Wingard has taken aim at Port greats for saying the Power’s leaders “complained about me being a sook”.
“To read and hear those things hurt a lot,” Wingard wrote in a column published today on the AFL Players’ Association website.
After Wingard was traded to Hawthorn, former Port captain Warren Tredrea said he understood the Power’s “leadership group were sick of him, sick of his attitude”.
And Kane Cornes, a four-time club champion at Port, said Wingard was “feeling not a lot of love at Port Adelaide”, adding the move to Hawthorn was an “easy out for him.”
After hearing those comments, Wingard phoned Port coach Ken Hinkley.
“I rang Ken to see if there was any truth to that and he told me that nothing had come from the club, there was no truth to it, and that’s just how the media want to play things,” Wingard wrote.
“If you have seen the coverage in Adelaide, it has been a bunch of lies and a lack of understanding.
“Just because a deal like this has gone through, it doesn’t mean they have to jump to conclusions and reach for the negative angle.”
Wingard denied his post-season exit meeting with Hinkley was heated.
“I went away from that meeting still thinking I was going to be a Port Adelaide player next season,” he wrote.
“Following on from the discussions and the exit meetings, they let my manager know that they were open to trading me if a suitable offer came forward.
“I was completely taken back and upset with that initially. It rocked me, but the longer I thought about it, the more I began to understand.”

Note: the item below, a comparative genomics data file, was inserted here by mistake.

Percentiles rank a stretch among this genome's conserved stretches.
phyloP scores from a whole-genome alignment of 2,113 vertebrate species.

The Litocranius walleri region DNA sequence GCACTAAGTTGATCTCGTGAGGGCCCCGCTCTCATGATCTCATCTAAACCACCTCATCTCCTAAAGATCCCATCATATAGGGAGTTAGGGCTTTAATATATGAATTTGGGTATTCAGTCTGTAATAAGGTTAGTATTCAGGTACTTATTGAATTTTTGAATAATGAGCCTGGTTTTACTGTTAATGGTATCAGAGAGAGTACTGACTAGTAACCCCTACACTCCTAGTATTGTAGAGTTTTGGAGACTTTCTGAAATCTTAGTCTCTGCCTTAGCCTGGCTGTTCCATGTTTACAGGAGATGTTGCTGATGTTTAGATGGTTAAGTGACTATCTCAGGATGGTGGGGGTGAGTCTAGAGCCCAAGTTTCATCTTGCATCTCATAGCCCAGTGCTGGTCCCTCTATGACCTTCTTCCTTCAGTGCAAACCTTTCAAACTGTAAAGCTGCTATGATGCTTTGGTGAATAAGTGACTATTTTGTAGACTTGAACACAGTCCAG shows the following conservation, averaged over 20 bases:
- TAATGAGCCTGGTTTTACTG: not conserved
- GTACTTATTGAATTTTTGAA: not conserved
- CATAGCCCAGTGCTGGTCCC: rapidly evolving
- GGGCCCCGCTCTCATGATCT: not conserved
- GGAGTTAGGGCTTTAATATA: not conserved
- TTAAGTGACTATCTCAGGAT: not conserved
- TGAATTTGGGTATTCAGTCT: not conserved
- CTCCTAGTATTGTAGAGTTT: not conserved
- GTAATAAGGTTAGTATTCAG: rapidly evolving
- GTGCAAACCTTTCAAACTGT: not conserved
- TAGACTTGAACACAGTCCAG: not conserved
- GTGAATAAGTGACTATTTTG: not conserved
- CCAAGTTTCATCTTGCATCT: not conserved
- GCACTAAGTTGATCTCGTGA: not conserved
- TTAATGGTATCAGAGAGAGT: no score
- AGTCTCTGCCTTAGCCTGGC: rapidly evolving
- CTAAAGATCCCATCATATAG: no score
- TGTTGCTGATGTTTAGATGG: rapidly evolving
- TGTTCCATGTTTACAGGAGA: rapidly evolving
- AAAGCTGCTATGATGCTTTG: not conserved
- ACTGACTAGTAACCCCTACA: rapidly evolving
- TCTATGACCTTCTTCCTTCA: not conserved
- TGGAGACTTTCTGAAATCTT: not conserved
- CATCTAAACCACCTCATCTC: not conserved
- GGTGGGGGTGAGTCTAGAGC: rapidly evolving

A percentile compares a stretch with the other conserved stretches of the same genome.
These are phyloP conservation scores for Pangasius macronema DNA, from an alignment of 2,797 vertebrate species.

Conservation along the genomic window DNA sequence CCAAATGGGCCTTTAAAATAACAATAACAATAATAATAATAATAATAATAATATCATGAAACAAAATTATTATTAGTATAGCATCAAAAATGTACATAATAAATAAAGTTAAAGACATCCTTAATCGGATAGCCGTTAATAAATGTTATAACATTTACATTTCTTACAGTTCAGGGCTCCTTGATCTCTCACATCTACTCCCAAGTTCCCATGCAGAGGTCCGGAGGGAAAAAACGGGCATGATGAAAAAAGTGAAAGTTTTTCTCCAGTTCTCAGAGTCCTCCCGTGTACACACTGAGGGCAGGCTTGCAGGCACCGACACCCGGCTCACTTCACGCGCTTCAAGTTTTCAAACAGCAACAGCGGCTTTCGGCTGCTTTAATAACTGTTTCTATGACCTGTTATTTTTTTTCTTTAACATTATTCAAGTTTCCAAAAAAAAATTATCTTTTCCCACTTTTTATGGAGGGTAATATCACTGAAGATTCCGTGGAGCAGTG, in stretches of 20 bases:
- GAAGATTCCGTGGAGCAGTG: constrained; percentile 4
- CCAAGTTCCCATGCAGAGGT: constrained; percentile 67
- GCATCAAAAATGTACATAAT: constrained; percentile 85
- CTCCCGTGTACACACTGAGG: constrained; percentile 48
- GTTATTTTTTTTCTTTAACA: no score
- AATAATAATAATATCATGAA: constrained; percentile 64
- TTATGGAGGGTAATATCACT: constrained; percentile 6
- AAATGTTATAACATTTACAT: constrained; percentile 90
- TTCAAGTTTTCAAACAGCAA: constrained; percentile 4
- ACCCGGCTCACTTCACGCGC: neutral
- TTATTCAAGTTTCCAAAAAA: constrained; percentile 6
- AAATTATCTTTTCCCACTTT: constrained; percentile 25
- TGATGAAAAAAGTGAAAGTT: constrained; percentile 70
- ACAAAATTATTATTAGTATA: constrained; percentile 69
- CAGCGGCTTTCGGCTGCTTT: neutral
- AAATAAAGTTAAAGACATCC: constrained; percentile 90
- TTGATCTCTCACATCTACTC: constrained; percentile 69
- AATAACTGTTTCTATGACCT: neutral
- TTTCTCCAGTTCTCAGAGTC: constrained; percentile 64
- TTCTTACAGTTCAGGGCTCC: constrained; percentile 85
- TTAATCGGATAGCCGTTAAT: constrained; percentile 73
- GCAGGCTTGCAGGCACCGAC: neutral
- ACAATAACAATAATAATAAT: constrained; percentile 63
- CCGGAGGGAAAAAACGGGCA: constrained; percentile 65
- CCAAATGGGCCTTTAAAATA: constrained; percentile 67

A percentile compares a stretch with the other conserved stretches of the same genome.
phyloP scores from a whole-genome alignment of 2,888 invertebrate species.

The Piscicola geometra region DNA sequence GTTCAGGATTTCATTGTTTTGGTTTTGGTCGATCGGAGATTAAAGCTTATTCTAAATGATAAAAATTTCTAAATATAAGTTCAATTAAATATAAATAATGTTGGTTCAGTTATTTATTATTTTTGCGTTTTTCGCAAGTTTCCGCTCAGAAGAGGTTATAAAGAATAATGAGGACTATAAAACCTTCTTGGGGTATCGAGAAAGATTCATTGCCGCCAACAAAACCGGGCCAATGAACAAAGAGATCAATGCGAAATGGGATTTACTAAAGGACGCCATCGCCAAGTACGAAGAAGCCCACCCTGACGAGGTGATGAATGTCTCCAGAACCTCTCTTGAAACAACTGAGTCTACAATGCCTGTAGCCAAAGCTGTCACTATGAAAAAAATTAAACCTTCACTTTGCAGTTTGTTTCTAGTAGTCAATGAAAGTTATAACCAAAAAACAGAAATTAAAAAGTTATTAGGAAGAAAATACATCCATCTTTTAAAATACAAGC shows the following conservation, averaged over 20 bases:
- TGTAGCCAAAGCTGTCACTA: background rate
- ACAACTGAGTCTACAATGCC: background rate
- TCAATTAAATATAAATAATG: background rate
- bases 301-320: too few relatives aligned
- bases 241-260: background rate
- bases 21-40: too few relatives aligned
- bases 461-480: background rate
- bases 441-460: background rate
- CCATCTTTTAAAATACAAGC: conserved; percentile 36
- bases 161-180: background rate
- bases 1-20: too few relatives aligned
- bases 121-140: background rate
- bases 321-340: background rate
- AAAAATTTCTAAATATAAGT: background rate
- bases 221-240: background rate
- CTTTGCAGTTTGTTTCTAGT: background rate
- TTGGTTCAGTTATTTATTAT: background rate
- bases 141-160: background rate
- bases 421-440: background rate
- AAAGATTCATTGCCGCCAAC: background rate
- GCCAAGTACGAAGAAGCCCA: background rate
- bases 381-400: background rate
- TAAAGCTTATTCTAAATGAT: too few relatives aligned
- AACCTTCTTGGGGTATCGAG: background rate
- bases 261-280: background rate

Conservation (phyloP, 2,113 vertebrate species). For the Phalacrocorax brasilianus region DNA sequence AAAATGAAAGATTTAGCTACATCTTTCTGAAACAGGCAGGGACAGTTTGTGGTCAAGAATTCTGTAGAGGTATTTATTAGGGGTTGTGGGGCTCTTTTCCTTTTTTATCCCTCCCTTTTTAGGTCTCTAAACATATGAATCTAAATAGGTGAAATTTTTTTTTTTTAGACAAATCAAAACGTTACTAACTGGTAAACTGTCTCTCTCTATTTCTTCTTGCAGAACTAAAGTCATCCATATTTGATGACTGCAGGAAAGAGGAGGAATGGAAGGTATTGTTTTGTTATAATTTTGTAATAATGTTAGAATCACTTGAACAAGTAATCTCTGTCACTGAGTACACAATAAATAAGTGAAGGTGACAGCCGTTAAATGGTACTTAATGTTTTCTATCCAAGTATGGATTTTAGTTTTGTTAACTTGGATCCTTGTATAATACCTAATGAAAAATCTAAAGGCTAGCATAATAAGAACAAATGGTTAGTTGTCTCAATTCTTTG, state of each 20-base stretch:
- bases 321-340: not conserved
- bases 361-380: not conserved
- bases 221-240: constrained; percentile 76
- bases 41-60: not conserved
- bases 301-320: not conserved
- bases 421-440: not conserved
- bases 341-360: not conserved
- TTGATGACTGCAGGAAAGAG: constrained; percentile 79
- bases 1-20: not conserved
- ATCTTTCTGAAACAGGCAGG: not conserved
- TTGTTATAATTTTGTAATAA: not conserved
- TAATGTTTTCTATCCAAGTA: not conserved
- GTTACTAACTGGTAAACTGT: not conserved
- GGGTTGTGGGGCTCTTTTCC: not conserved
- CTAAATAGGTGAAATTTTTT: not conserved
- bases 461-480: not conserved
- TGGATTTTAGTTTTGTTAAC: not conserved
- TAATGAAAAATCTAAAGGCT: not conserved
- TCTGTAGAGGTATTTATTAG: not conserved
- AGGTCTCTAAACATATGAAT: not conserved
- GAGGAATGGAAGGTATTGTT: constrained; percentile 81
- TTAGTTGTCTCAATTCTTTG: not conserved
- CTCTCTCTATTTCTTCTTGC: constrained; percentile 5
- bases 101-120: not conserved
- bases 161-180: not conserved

Wingard said even after meeting with rival clubs, he believed he would remain at Port.
“Meeting with other clubs … I actually told Kenny that I felt like I was cheating on a girlfriend,” he wrote.
“It just wasn’t a great feeling and I didn’t enjoy it but things started to move quickly and the opportunity at Hawthorn came up.
“I started to have doubts as to whether I was wanted at Port because, as you can imagine, getting your name thrown up for a trade isn’t exactly the best feeling.”
Help our journalists uncover the facts
In times like these InDaily provides valuable, local independent journalism in South Australia. As a news organisation it offers an alternative to The Advertiser, a different voice and a closer look at what is happening in our city and state for free. Any contribution to help fund our work is appreciated. Please click below to donate to InDaily.